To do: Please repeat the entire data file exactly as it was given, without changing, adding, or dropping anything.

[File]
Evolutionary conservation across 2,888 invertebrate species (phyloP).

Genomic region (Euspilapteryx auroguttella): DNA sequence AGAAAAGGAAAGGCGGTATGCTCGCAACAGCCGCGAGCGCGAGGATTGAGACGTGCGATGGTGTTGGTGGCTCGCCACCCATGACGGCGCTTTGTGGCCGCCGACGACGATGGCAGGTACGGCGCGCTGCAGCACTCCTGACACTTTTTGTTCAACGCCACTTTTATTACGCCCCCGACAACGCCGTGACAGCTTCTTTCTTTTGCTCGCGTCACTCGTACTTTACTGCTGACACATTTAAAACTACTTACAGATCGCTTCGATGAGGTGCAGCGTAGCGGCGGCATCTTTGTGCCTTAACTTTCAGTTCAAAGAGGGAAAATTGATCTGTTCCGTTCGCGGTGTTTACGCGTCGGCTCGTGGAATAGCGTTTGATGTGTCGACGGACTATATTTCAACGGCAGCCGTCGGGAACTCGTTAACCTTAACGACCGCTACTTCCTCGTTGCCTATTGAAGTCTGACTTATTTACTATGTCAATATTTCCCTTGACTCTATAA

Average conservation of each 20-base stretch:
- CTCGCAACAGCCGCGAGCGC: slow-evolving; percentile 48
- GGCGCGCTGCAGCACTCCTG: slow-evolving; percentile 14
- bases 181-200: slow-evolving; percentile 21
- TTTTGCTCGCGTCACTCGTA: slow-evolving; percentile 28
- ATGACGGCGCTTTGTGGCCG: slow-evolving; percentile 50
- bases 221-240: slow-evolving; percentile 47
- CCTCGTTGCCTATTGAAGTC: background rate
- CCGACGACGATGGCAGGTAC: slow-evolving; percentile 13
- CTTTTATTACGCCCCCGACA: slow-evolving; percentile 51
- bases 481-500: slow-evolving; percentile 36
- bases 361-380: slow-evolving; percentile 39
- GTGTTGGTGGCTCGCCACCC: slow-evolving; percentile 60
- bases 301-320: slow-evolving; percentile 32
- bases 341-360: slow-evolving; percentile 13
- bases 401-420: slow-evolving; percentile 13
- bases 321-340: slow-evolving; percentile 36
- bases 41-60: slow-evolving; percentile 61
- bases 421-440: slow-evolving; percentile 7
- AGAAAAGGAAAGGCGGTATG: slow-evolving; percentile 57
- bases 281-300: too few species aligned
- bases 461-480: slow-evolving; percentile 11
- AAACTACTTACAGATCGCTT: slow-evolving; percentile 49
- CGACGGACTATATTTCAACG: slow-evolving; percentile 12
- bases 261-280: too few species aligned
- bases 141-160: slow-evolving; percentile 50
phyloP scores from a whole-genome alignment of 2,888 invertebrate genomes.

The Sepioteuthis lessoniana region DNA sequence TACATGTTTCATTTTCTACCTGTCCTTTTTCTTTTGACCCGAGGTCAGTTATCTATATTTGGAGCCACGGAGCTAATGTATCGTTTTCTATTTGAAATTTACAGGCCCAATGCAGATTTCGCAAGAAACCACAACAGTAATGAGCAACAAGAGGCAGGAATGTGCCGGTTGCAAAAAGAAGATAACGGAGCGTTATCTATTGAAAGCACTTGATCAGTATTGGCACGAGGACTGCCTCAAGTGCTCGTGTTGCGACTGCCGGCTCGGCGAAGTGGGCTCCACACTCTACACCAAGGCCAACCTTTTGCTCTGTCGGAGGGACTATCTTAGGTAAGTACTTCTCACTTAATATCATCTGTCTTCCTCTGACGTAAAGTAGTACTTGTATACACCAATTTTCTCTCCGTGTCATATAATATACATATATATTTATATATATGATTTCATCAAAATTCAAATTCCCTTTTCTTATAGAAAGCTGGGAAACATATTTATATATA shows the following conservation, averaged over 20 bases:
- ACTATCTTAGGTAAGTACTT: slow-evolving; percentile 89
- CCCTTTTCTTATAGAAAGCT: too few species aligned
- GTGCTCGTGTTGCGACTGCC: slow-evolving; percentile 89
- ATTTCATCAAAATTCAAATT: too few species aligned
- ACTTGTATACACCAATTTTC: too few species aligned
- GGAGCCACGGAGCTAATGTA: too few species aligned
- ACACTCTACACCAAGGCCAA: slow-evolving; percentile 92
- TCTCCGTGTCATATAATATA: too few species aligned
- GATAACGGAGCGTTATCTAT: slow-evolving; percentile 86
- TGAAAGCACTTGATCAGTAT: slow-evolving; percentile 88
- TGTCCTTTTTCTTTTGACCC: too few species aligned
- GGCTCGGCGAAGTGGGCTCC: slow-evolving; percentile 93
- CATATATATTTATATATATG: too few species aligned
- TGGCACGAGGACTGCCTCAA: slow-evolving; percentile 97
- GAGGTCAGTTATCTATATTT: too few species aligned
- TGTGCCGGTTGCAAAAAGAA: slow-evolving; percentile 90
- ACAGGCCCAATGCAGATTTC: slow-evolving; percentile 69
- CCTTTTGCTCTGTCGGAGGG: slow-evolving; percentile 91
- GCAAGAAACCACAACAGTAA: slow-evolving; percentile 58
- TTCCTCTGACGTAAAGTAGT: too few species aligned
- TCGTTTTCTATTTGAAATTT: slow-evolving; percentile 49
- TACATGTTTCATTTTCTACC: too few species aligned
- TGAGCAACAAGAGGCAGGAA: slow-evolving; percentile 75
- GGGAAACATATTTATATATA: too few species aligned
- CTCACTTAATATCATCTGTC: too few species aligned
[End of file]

Evolutionary conservation across 2,888 invertebrate species (phyloP).

Genomic region (Euspilapteryx auroguttella): DNA sequence AGAAAAGGAAAGGCGGTATGCTCGCAACAGCCGCGAGCGCGAGGATTGAGACGTGCGATGGTGTTGGTGGCTCGCCACCCATGACGGCGCTTTGTGGCCGCCGACGACGATGGCAGGTACGGCGCGCTGCAGCACTCCTGACACTTTTTGTTCAACGCCACTTTTATTACGCCCCCGACAACGCCGTGACAGCTTCTTTCTTTTGCTCGCGTCACTCGTACTTTACTGCTGACACATTTAAAACTACTTACAGATCGCTTCGATGAGGTGCAGCGTAGCGGCGGCATCTTTGTGCCTTAACTTTCAGTTCAAAGAGGGAAAATTGATCTGTTCCGTTCGCGGTGTTTACGCGTCGGCTCGTGGAATAGCGTTTGATGTGTCGACGGACTATATTTCAACGGCAGCCGTCGGGAACTCGTTAACCTTAACGACCGCTACTTCCTCGTTGCCTATTGAAGTCTGACTTATTTACTATGTCAATATTTCCCTTGACTCTATAA

Average conservation of each 20-base stretch:
- CTCGCAACAGCCGCGAGCGC: slow-evolving; percentile 48
- GGCGCGCTGCAGCACTCCTG: slow-evolving; percentile 14
- bases 181-200: slow-evolving; percentile 21
- TTTTGCTCGCGTCACTCGTA: slow-evolving; percentile 28
- ATGACGGCGCTTTGTGGCCG: slow-evolving; percentile 50
- bases 221-240: slow-evolving; percentile 47
- CCTCGTTGCCTATTGAAGTC: background rate
- CCGACGACGATGGCAGGTAC: slow-evolving; percentile 13
- CTTTTATTACGCCCCCGACA: slow-evolving; percentile 51
- bases 481-500: slow-evolving; percentile 36
- bases 361-380: slow-evolving; percentile 39
- GTGTTGGTGGCTCGCCACCC: slow-evolving; percentile 60
- bases 301-320: slow-evolving; percentile 32
- bases 341-360: slow-evolving; percentile 13
- bases 401-420: slow-evolving; percentile 13
- bases 321-340: slow-evolving; percentile 36
- bases 41-60: slow-evolving; percentile 61
- bases 421-440: slow-evolving; percentile 7
- AGAAAAGGAAAGGCGGTATG: slow-evolving; percentile 57
- bases 281-300: too few species aligned
- bases 461-480: slow-evolving; percentile 11
- AAACTACTTACAGATCGCTT: slow-evolving; percentile 49
- CGACGGACTATATTTCAACG: slow-evolving; percentile 12
- bases 261-280: too few species aligned
- bases 141-160: slow-evolving; percentile 50
phyloP scores from a whole-genome alignment of 2,888 invertebrate genomes.

The Sepioteuthis lessoniana region DNA sequence TACATGTTTCATTTTCTACCTGTCCTTTTTCTTTTGACCCGAGGTCAGTTATCTATATTTGGAGCCACGGAGCTAATGTATCGTTTTCTATTTGAAATTTACAGGCCCAATGCAGATTTCGCAAGAAACCACAACAGTAATGAGCAACAAGAGGCAGGAATGTGCCGGTTGCAAAAAGAAGATAACGGAGCGTTATCTATTGAAAGCACTTGATCAGTATTGGCACGAGGACTGCCTCAAGTGCTCGTGTTGCGACTGCCGGCTCGGCGAAGTGGGCTCCACACTCTACACCAAGGCCAACCTTTTGCTCTGTCGGAGGGACTATCTTAGGTAAGTACTTCTCACTTAATATCATCTGTCTTCCTCTGACGTAAAGTAGTACTTGTATACACCAATTTTCTCTCCGTGTCATATAATATACATATATATTTATATATATGATTTCATCAAAATTCAAATTCCCTTTTCTTATAGAAAGCTGGGAAACATATTTATATATA shows the following conservation, averaged over 20 bases:
- ACTATCTTAGGTAAGTACTT: slow-evolving; percentile 89
- CCCTTTTCTTATAGAAAGCT: too few species aligned
- GTGCTCGTGTTGCGACTGCC: slow-evolving; percentile 89
- ATTTCATCAAAATTCAAATT: too few species aligned
- ACTTGTATACACCAATTTTC: too few species aligned
- GGAGCCACGGAGCTAATGTA: too few species aligned
- ACACTCTACACCAAGGCCAA: slow-evolving; percentile 92
- TCTCCGTGTCATATAATATA: too few species aligned
- GATAACGGAGCGTTATCTAT: slow-evolving; percentile 86
- TGAAAGCACTTGATCAGTAT: slow-evolving; percentile 88
- TGTCCTTTTTCTTTTGACCC: too few species aligned
- GGCTCGGCGAAGTGGGCTCC: slow-evolving; percentile 93
- CATATATATTTATATATATG: too few species aligned
- TGGCACGAGGACTGCCTCAA: slow-evolving; percentile 97
- GAGGTCAGTTATCTATATTT: too few species aligned
- TGTGCCGGTTGCAAAAAGAA: slow-evolving; percentile 90
- ACAGGCCCAATGCAGATTTC: slow-evolving; percentile 69
- CCTTTTGCTCTGTCGGAGGG: slow-evolving; percentile 91
- GCAAGAAACCACAACAGTAA: slow-evolving; percentile 58
- TTCCTCTGACGTAAAGTAGT: too few species aligned
- TCGTTTTCTATTTGAAATTT: slow-evolving; percentile 49
- TACATGTTTCATTTTCTACC: too few species aligned
- TGAGCAACAAGAGGCAGGAA: slow-evolving; percentile 75
- GGGAAACATATTTATATATA: too few species aligned
- CTCACTTAATATCATCTGTC: too few species aligned